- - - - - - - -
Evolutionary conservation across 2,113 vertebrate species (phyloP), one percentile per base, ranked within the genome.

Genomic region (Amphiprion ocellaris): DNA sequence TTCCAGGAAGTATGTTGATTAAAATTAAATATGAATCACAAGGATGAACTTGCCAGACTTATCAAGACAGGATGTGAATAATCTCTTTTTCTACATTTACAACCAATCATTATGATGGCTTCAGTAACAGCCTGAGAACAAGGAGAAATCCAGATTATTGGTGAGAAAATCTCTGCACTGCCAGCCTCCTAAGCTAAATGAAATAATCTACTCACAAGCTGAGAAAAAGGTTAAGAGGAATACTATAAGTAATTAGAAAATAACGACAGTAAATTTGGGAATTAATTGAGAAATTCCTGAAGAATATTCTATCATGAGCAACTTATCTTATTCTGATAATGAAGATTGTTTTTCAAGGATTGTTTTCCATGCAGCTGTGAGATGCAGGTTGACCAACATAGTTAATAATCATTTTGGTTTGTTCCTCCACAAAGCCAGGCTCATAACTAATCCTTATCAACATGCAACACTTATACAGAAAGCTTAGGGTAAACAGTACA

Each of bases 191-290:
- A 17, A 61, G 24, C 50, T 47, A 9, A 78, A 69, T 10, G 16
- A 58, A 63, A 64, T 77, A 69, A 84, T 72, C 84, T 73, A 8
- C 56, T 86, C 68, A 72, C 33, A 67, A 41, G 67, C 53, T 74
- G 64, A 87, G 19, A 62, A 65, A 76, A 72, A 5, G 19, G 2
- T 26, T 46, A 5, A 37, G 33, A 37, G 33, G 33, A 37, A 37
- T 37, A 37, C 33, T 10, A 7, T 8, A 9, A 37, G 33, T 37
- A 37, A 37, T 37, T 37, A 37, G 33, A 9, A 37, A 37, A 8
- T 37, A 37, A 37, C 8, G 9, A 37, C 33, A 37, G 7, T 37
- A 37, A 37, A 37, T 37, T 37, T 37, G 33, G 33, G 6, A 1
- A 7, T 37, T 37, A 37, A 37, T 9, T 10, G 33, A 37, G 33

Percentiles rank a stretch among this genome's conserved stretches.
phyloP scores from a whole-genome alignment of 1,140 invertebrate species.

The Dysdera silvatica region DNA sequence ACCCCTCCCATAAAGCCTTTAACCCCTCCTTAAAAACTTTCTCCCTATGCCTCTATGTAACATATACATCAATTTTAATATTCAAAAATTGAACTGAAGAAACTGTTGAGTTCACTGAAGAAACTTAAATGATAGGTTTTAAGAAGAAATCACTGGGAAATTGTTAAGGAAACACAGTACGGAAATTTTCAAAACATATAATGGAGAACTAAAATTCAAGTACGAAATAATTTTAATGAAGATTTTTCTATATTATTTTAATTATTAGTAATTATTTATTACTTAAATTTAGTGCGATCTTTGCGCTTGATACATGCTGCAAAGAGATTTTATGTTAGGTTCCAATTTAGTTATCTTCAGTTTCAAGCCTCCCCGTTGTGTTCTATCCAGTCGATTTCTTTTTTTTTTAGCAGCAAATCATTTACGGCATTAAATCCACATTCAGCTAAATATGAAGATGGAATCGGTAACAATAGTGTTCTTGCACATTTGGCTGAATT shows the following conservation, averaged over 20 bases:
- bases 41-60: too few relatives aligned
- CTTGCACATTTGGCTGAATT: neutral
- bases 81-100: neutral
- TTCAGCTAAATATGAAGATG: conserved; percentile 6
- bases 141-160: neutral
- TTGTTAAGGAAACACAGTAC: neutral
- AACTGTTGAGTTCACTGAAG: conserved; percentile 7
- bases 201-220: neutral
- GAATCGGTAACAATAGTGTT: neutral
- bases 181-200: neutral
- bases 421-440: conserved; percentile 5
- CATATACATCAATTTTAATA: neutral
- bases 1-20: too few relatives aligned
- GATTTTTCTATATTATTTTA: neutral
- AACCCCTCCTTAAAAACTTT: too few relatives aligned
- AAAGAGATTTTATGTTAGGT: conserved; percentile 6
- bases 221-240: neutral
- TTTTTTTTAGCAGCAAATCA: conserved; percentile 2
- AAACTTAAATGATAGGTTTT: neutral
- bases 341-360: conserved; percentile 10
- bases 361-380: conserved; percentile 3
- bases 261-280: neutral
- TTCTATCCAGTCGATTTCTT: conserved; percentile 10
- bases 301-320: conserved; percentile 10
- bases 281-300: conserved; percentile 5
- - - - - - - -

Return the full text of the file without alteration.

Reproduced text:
Evolutionary conservation across 2,113 vertebrate species (phyloP), one percentile per base, ranked within the genome.

Genomic region (Amphiprion ocellaris): DNA sequence TTCCAGGAAGTATGTTGATTAAAATTAAATATGAATCACAAGGATGAACTTGCCAGACTTATCAAGACAGGATGTGAATAATCTCTTTTTCTACATTTACAACCAATCATTATGATGGCTTCAGTAACAGCCTGAGAACAAGGAGAAATCCAGATTATTGGTGAGAAAATCTCTGCACTGCCAGCCTCCTAAGCTAAATGAAATAATCTACTCACAAGCTGAGAAAAAGGTTAAGAGGAATACTATAAGTAATTAGAAAATAACGACAGTAAATTTGGGAATTAATTGAGAAATTCCTGAAGAATATTCTATCATGAGCAACTTATCTTATTCTGATAATGAAGATTGTTTTTCAAGGATTGTTTTCCATGCAGCTGTGAGATGCAGGTTGACCAACATAGTTAATAATCATTTTGGTTTGTTCCTCCACAAAGCCAGGCTCATAACTAATCCTTATCAACATGCAACACTTATACAGAAAGCTTAGGGTAAACAGTACA

Each of bases 191-290:
- A 17, A 61, G 24, C 50, T 47, A 9, A 78, A 69, T 10, G 16
- A 58, A 63, A 64, T 77, A 69, A 84, T 72, C 84, T 73, A 8
- C 56, T 86, C 68, A 72, C 33, A 67, A 41, G 67, C 53, T 74
- G 64, A 87, G 19, A 62, A 65, A 76, A 72, A 5, G 19, G 2
- T 26, T 46, A 5, A 37, G 33, A 37, G 33, G 33, A 37, A 37
- T 37, A 37, C 33, T 10, A 7, T 8, A 9, A 37, G 33, T 37
- A 37, A 37, T 37, T 37, A 37, G 33, A 9, A 37, A 37, A 8
- T 37, A 37, A 37, C 8, G 9, A 37, C 33, A 37, G 7, T 37
- A 37, A 37, A 37, T 37, T 37, T 37, G 33, G 33, G 6, A 1
- A 7, T 37, T 37, A 37, A 37, T 9, T 10, G 33, A 37, G 33

Percentiles rank a stretch among this genome's conserved stretches.
phyloP scores from a whole-genome alignment of 1,140 invertebrate species.

The Dysdera silvatica region DNA sequence ACCCCTCCCATAAAGCCTTTAACCCCTCCTTAAAAACTTTCTCCCTATGCCTCTATGTAACATATACATCAATTTTAATATTCAAAAATTGAACTGAAGAAACTGTTGAGTTCACTGAAGAAACTTAAATGATAGGTTTTAAGAAGAAATCACTGGGAAATTGTTAAGGAAACACAGTACGGAAATTTTCAAAACATATAATGGAGAACTAAAATTCAAGTACGAAATAATTTTAATGAAGATTTTTCTATATTATTTTAATTATTAGTAATTATTTATTACTTAAATTTAGTGCGATCTTTGCGCTTGATACATGCTGCAAAGAGATTTTATGTTAGGTTCCAATTTAGTTATCTTCAGTTTCAAGCCTCCCCGTTGTGTTCTATCCAGTCGATTTCTTTTTTTTTTAGCAGCAAATCATTTACGGCATTAAATCCACATTCAGCTAAATATGAAGATGGAATCGGTAACAATAGTGTTCTTGCACATTTGGCTGAATT shows the following conservation, averaged over 20 bases:
- bases 41-60: too few relatives aligned
- CTTGCACATTTGGCTGAATT: neutral
- bases 81-100: neutral
- TTCAGCTAAATATGAAGATG: conserved; percentile 6
- bases 141-160: neutral
- TTGTTAAGGAAACACAGTAC: neutral
- AACTGTTGAGTTCACTGAAG: conserved; percentile 7
- bases 201-220: neutral
- GAATCGGTAACAATAGTGTT: neutral
- bases 181-200: neutral
- bases 421-440: conserved; percentile 5
- CATATACATCAATTTTAATA: neutral
- bases 1-20: too few relatives aligned
- GATTTTTCTATATTATTTTA: neutral
- AACCCCTCCTTAAAAACTTT: too few relatives aligned
- AAAGAGATTTTATGTTAGGT: conserved; percentile 6
- bases 221-240: neutral
- TTTTTTTTAGCAGCAAATCA: conserved; percentile 2
- AAACTTAAATGATAGGTTTT: neutral
- bases 341-360: conserved; percentile 10
- bases 361-380: conserved; percentile 3
- bases 261-280: neutral
- TTCTATCCAGTCGATTTCTT: conserved; percentile 10
- bases 301-320: conserved; percentile 10
- bases 281-300: conserved; percentile 5